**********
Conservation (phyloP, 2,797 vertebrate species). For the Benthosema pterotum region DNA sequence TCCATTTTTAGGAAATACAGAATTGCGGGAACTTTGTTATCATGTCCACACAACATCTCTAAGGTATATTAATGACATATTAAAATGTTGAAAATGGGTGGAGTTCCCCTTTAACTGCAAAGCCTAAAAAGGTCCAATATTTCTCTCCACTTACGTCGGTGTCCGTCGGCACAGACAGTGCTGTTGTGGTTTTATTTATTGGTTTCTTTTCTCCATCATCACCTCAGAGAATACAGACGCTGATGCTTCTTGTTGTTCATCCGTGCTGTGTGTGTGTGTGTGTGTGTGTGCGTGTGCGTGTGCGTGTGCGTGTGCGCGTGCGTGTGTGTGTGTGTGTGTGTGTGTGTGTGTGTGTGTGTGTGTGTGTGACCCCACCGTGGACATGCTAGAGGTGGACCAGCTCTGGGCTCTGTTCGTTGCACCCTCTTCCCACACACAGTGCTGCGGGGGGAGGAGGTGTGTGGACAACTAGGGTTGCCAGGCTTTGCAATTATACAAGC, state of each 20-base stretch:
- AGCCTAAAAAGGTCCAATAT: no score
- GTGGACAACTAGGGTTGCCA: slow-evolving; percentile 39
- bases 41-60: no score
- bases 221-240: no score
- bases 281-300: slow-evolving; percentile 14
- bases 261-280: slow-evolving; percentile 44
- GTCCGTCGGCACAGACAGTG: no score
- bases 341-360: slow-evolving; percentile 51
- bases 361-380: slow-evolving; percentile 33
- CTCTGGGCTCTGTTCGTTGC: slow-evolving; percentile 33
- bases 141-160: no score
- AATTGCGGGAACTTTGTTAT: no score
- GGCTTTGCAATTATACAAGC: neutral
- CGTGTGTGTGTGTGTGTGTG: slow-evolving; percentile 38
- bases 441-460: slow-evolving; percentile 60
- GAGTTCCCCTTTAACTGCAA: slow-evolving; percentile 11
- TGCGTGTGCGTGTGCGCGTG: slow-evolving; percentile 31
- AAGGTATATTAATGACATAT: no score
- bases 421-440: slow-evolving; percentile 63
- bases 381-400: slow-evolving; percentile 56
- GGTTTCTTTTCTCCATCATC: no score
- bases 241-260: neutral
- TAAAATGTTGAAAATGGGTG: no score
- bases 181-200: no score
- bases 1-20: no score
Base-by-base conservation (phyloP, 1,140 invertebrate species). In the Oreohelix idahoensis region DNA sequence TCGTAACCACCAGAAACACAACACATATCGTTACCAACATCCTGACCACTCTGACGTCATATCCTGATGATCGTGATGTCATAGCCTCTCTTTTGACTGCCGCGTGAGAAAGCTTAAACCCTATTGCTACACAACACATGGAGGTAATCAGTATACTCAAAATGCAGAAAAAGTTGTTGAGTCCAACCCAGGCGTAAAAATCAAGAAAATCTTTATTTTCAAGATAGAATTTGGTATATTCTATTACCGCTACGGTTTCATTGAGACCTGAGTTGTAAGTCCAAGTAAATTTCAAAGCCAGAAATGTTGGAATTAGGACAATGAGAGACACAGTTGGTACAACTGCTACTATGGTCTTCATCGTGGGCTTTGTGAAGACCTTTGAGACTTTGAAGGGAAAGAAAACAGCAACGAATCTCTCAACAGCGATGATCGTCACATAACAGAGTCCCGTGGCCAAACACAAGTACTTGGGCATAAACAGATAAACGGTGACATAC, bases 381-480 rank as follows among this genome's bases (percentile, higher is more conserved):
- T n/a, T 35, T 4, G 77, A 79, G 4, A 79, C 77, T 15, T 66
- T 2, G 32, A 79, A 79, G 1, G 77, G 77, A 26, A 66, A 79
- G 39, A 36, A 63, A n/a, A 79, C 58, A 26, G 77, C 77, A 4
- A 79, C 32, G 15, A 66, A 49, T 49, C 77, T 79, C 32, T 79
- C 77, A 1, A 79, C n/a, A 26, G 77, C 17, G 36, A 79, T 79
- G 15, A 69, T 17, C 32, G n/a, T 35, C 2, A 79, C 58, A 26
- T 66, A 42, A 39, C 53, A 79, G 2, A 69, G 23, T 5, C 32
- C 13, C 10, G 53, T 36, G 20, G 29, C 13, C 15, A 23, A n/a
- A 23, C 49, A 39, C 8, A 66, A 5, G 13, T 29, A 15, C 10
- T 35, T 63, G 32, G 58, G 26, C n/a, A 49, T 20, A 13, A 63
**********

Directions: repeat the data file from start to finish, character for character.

Conservation (phyloP, 2,797 vertebrate species). For the Benthosema pterotum region DNA sequence TCCATTTTTAGGAAATACAGAATTGCGGGAACTTTGTTATCATGTCCACACAACATCTCTAAGGTATATTAATGACATATTAAAATGTTGAAAATGGGTGGAGTTCCCCTTTAACTGCAAAGCCTAAAAAGGTCCAATATTTCTCTCCACTTACGTCGGTGTCCGTCGGCACAGACAGTGCTGTTGTGGTTTTATTTATTGGTTTCTTTTCTCCATCATCACCTCAGAGAATACAGACGCTGATGCTTCTTGTTGTTCATCCGTGCTGTGTGTGTGTGTGTGTGTGTGTGCGTGTGCGTGTGCGTGTGCGTGTGCGCGTGCGTGTGTGTGTGTGTGTGTGTGTGTGTGTGTGTGTGTGTGTGTGTGTGACCCCACCGTGGACATGCTAGAGGTGGACCAGCTCTGGGCTCTGTTCGTTGCACCCTCTTCCCACACACAGTGCTGCGGGGGGAGGAGGTGTGTGGACAACTAGGGTTGCCAGGCTTTGCAATTATACAAGC, state of each 20-base stretch:
- AGCCTAAAAAGGTCCAATAT: no score
- GTGGACAACTAGGGTTGCCA: slow-evolving; percentile 39
- bases 41-60: no score
- bases 221-240: no score
- bases 281-300: slow-evolving; percentile 14
- bases 261-280: slow-evolving; percentile 44
- GTCCGTCGGCACAGACAGTG: no score
- bases 341-360: slow-evolving; percentile 51
- bases 361-380: slow-evolving; percentile 33
- CTCTGGGCTCTGTTCGTTGC: slow-evolving; percentile 33
- bases 141-160: no score
- AATTGCGGGAACTTTGTTAT: no score
- GGCTTTGCAATTATACAAGC: neutral
- CGTGTGTGTGTGTGTGTGTG: slow-evolving; percentile 38
- bases 441-460: slow-evolving; percentile 60
- GAGTTCCCCTTTAACTGCAA: slow-evolving; percentile 11
- TGCGTGTGCGTGTGCGCGTG: slow-evolving; percentile 31
- AAGGTATATTAATGACATAT: no score
- bases 421-440: slow-evolving; percentile 63
- bases 381-400: slow-evolving; percentile 56
- GGTTTCTTTTCTCCATCATC: no score
- bases 241-260: neutral
- TAAAATGTTGAAAATGGGTG: no score
- bases 181-200: no score
- bases 1-20: no score
Base-by-base conservation (phyloP, 1,140 invertebrate species). In the Oreohelix idahoensis region DNA sequence TCGTAACCACCAGAAACACAACACATATCGTTACCAACATCCTGACCACTCTGACGTCATATCCTGATGATCGTGATGTCATAGCCTCTCTTTTGACTGCCGCGTGAGAAAGCTTAAACCCTATTGCTACACAACACATGGAGGTAATCAGTATACTCAAAATGCAGAAAAAGTTGTTGAGTCCAACCCAGGCGTAAAAATCAAGAAAATCTTTATTTTCAAGATAGAATTTGGTATATTCTATTACCGCTACGGTTTCATTGAGACCTGAGTTGTAAGTCCAAGTAAATTTCAAAGCCAGAAATGTTGGAATTAGGACAATGAGAGACACAGTTGGTACAACTGCTACTATGGTCTTCATCGTGGGCTTTGTGAAGACCTTTGAGACTTTGAAGGGAAAGAAAACAGCAACGAATCTCTCAACAGCGATGATCGTCACATAACAGAGTCCCGTGGCCAAACACAAGTACTTGGGCATAAACAGATAAACGGTGACATAC, bases 381-480 rank as follows among this genome's bases (percentile, higher is more conserved):
- T n/a, T 35, T 4, G 77, A 79, G 4, A 79, C 77, T 15, T 66
- T 2, G 32, A 79, A 79, G 1, G 77, G 77, A 26, A 66, A 79
- G 39, A 36, A 63, A n/a, A 79, C 58, A 26, G 77, C 77, A 4
- A 79, C 32, G 15, A 66, A 49, T 49, C 77, T 79, C 32, T 79
- C 77, A 1, A 79, C n/a, A 26, G 77, C 17, G 36, A 79, T 79
- G 15, A 69, T 17, C 32, G n/a, T 35, C 2, A 79, C 58, A 26
- T 66, A 42, A 39, C 53, A 79, G 2, A 69, G 23, T 5, C 32
- C 13, C 10, G 53, T 36, G 20, G 29, C 13, C 15, A 23, A n/a
- A 23, C 49, A 39, C 8, A 66, A 5, G 13, T 29, A 15, C 10
- T 35, T 63, G 32, G 58, G 26, C n/a, A 49, T 20, A 13, A 63